I just finished reading David Cassidy’s book, Could It Be Forever? My Story

David Concert playing “I Woke Up In Love This Morning” in a recent concert.

I am actually a little too young to remember singer and actor David Cassidy’s heyday. I was born in 1972, when The Partridge Family, the ABC sitcom in which he famously starred with his former stepmother, Shirley Jones, was still airing. But by the time it went off the air in 1974, I was still a little tyke. The Partridge Family was never as popular in syndication as rival show The Brady Bunch was, so I didn’t even see many reruns until I was an adult. I do like 70s nostalgia, though, so that was why I purchased Cassidy’s life story, Could It Be Forever?. Cassidy’s book was published in 2009 and updated in 2012. I read the updated version. Though I haven’t yet read Cassidy’s 1994 book, C’mon Get Happy: Fear and Loathing on the Partridge Family Bus, I did read a comment that Could It Be Forever is somewhat similar to that book. Since C’mon Get Happy isn’t available to be downloaded, I will have to wait until an actual copy of the book arrives before I can comment on the veracity of that observation.

Anyway, I just spent a couple of weeks reading Cassidy’s surprisingly long and detailed life story. I suppose I was interested, not just because he was a huge teen idol back in the day, but because I also read and reviewed his former stepmother Shirley Jones’ book, Shirley Jones: A Memoir. I was pretty shocked by some of what Shirley Jones wrote, particularly about her sons Shaun, Patrick, Ryan Cassidy, as well as her stepson, David. I was interested in reading more about the Cassidy family, particularly about Jack Cassidy, who famously sired these four men and led quite a colorful and checkered life.

Thanks to the success of The Partridge Family and David Cassidy’s wholesome good looks and musical talent, he became a huge star in the early 70s. You’d think that would be an amazing experience and perhaps it was at times. According to David Cassidy’s book, however, being a teen idol that packed thousands of screaming girls into arenas was not all it was cracked up to be. First of all, the pay wasn’t all that great. Cassidy explains that when he signed a contract to play Keith Partridge, he agreed to a very low salary. In the early 70s as his career in show business was taking off, he made a mere $600 a week. His initial contract also allowed his handlers to use his image to sell any products they chose, whether or not he truly endorsed them. He also had to sing songs and dress in outfits that didn’t reflect his actual tastes. Far from favoring the velour suits he and his co-stars wore on The Partridge Family, Cassidy favored jeans and t-shirts and real rock and roll over bubblegum pop.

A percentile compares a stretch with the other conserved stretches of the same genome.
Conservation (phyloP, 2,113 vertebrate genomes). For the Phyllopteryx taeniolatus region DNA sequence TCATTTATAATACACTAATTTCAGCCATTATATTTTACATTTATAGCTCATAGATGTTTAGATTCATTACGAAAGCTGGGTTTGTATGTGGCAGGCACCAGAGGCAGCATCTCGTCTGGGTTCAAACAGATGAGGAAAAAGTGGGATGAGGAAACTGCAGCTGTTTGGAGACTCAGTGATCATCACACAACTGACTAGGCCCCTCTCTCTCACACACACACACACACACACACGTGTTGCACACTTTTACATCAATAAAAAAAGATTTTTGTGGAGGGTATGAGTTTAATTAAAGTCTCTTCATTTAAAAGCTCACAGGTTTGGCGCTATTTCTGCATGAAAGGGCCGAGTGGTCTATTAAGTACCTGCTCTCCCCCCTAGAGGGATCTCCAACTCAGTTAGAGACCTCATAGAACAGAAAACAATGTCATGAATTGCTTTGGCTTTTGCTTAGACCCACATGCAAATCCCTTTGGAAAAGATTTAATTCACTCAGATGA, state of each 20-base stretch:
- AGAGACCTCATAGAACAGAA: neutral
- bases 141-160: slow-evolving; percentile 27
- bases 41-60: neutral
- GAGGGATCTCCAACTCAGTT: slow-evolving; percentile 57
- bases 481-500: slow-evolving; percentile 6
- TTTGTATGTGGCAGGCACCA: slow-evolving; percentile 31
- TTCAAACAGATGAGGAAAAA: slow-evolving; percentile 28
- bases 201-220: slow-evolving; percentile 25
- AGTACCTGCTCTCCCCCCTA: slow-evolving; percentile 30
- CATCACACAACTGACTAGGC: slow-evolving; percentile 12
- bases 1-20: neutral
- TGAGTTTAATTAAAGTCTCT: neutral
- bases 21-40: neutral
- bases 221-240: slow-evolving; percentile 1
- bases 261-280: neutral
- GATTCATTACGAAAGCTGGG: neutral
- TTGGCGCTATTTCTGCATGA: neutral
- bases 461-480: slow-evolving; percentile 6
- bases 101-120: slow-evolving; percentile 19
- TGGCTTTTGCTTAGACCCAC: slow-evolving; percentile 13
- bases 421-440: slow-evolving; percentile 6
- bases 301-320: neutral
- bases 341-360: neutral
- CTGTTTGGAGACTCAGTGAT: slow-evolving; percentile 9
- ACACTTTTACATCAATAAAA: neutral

David Cassidy singing “I Think I Love You” when he was still a young stud.

Cassidy writes that girls would send him fan mail that he never read. Some went as far as to send handmade gifts, like afghans and sweaters, that magazines would report that he put on his bed. Of course, these claims were untrue and Cassidy writes that all of his fan mail was handled by his handlers, who would encourage his young correspondents to join his mailing list and, of course, buy merchandise with his name and picture on it.